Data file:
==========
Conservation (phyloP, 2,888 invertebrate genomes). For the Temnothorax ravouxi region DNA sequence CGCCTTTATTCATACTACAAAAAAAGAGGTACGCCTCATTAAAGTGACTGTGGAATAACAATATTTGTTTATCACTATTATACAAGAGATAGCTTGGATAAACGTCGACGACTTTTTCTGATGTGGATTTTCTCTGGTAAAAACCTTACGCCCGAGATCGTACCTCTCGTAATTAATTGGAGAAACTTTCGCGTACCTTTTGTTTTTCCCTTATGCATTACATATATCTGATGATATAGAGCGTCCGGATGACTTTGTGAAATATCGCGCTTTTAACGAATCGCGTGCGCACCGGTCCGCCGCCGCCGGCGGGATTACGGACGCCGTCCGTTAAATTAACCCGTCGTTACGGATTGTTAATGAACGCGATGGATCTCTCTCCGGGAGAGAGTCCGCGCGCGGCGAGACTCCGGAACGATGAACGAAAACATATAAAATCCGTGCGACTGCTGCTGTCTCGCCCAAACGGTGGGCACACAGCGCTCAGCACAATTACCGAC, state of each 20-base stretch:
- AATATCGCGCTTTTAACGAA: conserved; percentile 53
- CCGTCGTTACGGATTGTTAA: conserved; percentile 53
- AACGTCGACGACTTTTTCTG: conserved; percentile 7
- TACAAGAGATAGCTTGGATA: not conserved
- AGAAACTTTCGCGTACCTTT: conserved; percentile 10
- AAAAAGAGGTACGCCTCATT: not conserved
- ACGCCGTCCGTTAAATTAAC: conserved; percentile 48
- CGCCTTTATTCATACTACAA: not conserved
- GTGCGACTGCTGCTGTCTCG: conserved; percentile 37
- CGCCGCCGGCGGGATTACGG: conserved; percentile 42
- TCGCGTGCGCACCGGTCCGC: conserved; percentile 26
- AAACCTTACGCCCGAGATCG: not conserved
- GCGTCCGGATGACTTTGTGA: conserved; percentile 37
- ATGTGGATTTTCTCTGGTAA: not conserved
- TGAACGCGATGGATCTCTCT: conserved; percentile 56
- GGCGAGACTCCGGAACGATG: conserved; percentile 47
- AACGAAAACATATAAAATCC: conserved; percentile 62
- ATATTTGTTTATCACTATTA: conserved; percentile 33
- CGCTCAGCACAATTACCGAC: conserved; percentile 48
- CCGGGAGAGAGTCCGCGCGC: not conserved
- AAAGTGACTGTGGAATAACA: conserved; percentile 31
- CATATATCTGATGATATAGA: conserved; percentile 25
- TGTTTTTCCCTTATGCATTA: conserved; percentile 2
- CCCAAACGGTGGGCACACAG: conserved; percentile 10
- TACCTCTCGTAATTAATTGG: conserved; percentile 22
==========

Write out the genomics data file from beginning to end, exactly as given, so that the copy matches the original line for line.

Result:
Conservation (phyloP, 2,888 invertebrate genomes). For the Temnothorax ravouxi region DNA sequence CGCCTTTATTCATACTACAAAAAAAGAGGTACGCCTCATTAAAGTGACTGTGGAATAACAATATTTGTTTATCACTATTATACAAGAGATAGCTTGGATAAACGTCGACGACTTTTTCTGATGTGGATTTTCTCTGGTAAAAACCTTACGCCCGAGATCGTACCTCTCGTAATTAATTGGAGAAACTTTCGCGTACCTTTTGTTTTTCCCTTATGCATTACATATATCTGATGATATAGAGCGTCCGGATGACTTTGTGAAATATCGCGCTTTTAACGAATCGCGTGCGCACCGGTCCGCCGCCGCCGGCGGGATTACGGACGCCGTCCGTTAAATTAACCCGTCGTTACGGATTGTTAATGAACGCGATGGATCTCTCTCCGGGAGAGAGTCCGCGCGCGGCGAGACTCCGGAACGATGAACGAAAACATATAAAATCCGTGCGACTGCTGCTGTCTCGCCCAAACGGTGGGCACACAGCGCTCAGCACAATTACCGAC, state of each 20-base stretch:
- AATATCGCGCTTTTAACGAA: conserved; percentile 53
- CCGTCGTTACGGATTGTTAA: conserved; percentile 53
- AACGTCGACGACTTTTTCTG: conserved; percentile 7
- TACAAGAGATAGCTTGGATA: not conserved
- AGAAACTTTCGCGTACCTTT: conserved; percentile 10
- AAAAAGAGGTACGCCTCATT: not conserved
- ACGCCGTCCGTTAAATTAAC: conserved; percentile 48
- CGCCTTTATTCATACTACAA: not conserved
- GTGCGACTGCTGCTGTCTCG: conserved; percentile 37
- CGCCGCCGGCGGGATTACGG: conserved; percentile 42
- TCGCGTGCGCACCGGTCCGC: conserved; percentile 26
- AAACCTTACGCCCGAGATCG: not conserved
- GCGTCCGGATGACTTTGTGA: conserved; percentile 37
- ATGTGGATTTTCTCTGGTAA: not conserved
- TGAACGCGATGGATCTCTCT: conserved; percentile 56
- GGCGAGACTCCGGAACGATG: conserved; percentile 47
- AACGAAAACATATAAAATCC: conserved; percentile 62
- ATATTTGTTTATCACTATTA: conserved; percentile 33
- CGCTCAGCACAATTACCGAC: conserved; percentile 48
- CCGGGAGAGAGTCCGCGCGC: not conserved
- AAAGTGACTGTGGAATAACA: conserved; percentile 31
- CATATATCTGATGATATAGA: conserved; percentile 25
- TGTTTTTCCCTTATGCATTA: conserved; percentile 2
- CCCAAACGGTGGGCACACAG: conserved; percentile 10
- TACCTCTCGTAATTAATTGG: conserved; percentile 22